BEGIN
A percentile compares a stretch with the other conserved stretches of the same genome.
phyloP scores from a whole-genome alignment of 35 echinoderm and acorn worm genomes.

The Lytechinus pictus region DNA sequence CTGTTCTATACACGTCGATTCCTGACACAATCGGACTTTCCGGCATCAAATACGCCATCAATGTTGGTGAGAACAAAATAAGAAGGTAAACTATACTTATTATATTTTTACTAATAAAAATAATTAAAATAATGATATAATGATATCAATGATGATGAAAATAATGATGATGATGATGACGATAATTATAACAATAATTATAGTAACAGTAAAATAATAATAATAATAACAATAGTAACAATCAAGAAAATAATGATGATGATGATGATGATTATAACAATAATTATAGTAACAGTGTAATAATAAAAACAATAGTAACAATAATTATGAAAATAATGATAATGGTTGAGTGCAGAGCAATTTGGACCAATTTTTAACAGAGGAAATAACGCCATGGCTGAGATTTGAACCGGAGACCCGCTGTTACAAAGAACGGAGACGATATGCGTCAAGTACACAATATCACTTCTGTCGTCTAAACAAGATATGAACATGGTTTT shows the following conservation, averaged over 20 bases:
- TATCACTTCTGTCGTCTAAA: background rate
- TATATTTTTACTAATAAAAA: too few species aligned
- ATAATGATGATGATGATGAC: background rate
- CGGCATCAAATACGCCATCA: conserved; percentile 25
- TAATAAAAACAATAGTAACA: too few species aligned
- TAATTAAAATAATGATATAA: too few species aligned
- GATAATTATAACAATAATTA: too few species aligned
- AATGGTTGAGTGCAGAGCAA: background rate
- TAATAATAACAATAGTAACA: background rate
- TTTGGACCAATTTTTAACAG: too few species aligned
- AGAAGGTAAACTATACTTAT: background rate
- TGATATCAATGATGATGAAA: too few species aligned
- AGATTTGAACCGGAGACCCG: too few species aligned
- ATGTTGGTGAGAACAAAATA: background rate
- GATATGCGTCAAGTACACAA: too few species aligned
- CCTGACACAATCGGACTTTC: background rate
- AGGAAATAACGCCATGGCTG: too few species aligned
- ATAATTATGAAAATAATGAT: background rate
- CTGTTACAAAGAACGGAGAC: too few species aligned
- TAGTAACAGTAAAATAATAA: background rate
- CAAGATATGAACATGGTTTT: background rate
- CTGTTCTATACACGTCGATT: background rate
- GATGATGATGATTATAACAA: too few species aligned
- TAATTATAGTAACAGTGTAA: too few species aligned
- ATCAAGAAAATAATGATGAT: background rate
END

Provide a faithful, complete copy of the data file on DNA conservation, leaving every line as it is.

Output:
A percentile compares a stretch with the other conserved stretches of the same genome.
phyloP scores from a whole-genome alignment of 35 echinoderm and acorn worm genomes.

The Lytechinus pictus region DNA sequence CTGTTCTATACACGTCGATTCCTGACACAATCGGACTTTCCGGCATCAAATACGCCATCAATGTTGGTGAGAACAAAATAAGAAGGTAAACTATACTTATTATATTTTTACTAATAAAAATAATTAAAATAATGATATAATGATATCAATGATGATGAAAATAATGATGATGATGATGACGATAATTATAACAATAATTATAGTAACAGTAAAATAATAATAATAATAACAATAGTAACAATCAAGAAAATAATGATGATGATGATGATGATTATAACAATAATTATAGTAACAGTGTAATAATAAAAACAATAGTAACAATAATTATGAAAATAATGATAATGGTTGAGTGCAGAGCAATTTGGACCAATTTTTAACAGAGGAAATAACGCCATGGCTGAGATTTGAACCGGAGACCCGCTGTTACAAAGAACGGAGACGATATGCGTCAAGTACACAATATCACTTCTGTCGTCTAAACAAGATATGAACATGGTTTT shows the following conservation, averaged over 20 bases:
- TATCACTTCTGTCGTCTAAA: background rate
- TATATTTTTACTAATAAAAA: too few species aligned
- ATAATGATGATGATGATGAC: background rate
- CGGCATCAAATACGCCATCA: conserved; percentile 25
- TAATAAAAACAATAGTAACA: too few species aligned
- TAATTAAAATAATGATATAA: too few species aligned
- GATAATTATAACAATAATTA: too few species aligned
- AATGGTTGAGTGCAGAGCAA: background rate
- TAATAATAACAATAGTAACA: background rate
- TTTGGACCAATTTTTAACAG: too few species aligned
- AGAAGGTAAACTATACTTAT: background rate
- TGATATCAATGATGATGAAA: too few species aligned
- AGATTTGAACCGGAGACCCG: too few species aligned
- ATGTTGGTGAGAACAAAATA: background rate
- GATATGCGTCAAGTACACAA: too few species aligned
- CCTGACACAATCGGACTTTC: background rate
- AGGAAATAACGCCATGGCTG: too few species aligned
- ATAATTATGAAAATAATGAT: background rate
- CTGTTACAAAGAACGGAGAC: too few species aligned
- TAGTAACAGTAAAATAATAA: background rate
- CAAGATATGAACATGGTTTT: background rate
- CTGTTCTATACACGTCGATT: background rate
- GATGATGATGATTATAACAA: too few species aligned
- TAATTATAGTAACAGTGTAA: too few species aligned
- ATCAAGAAAATAATGATGAT: background rate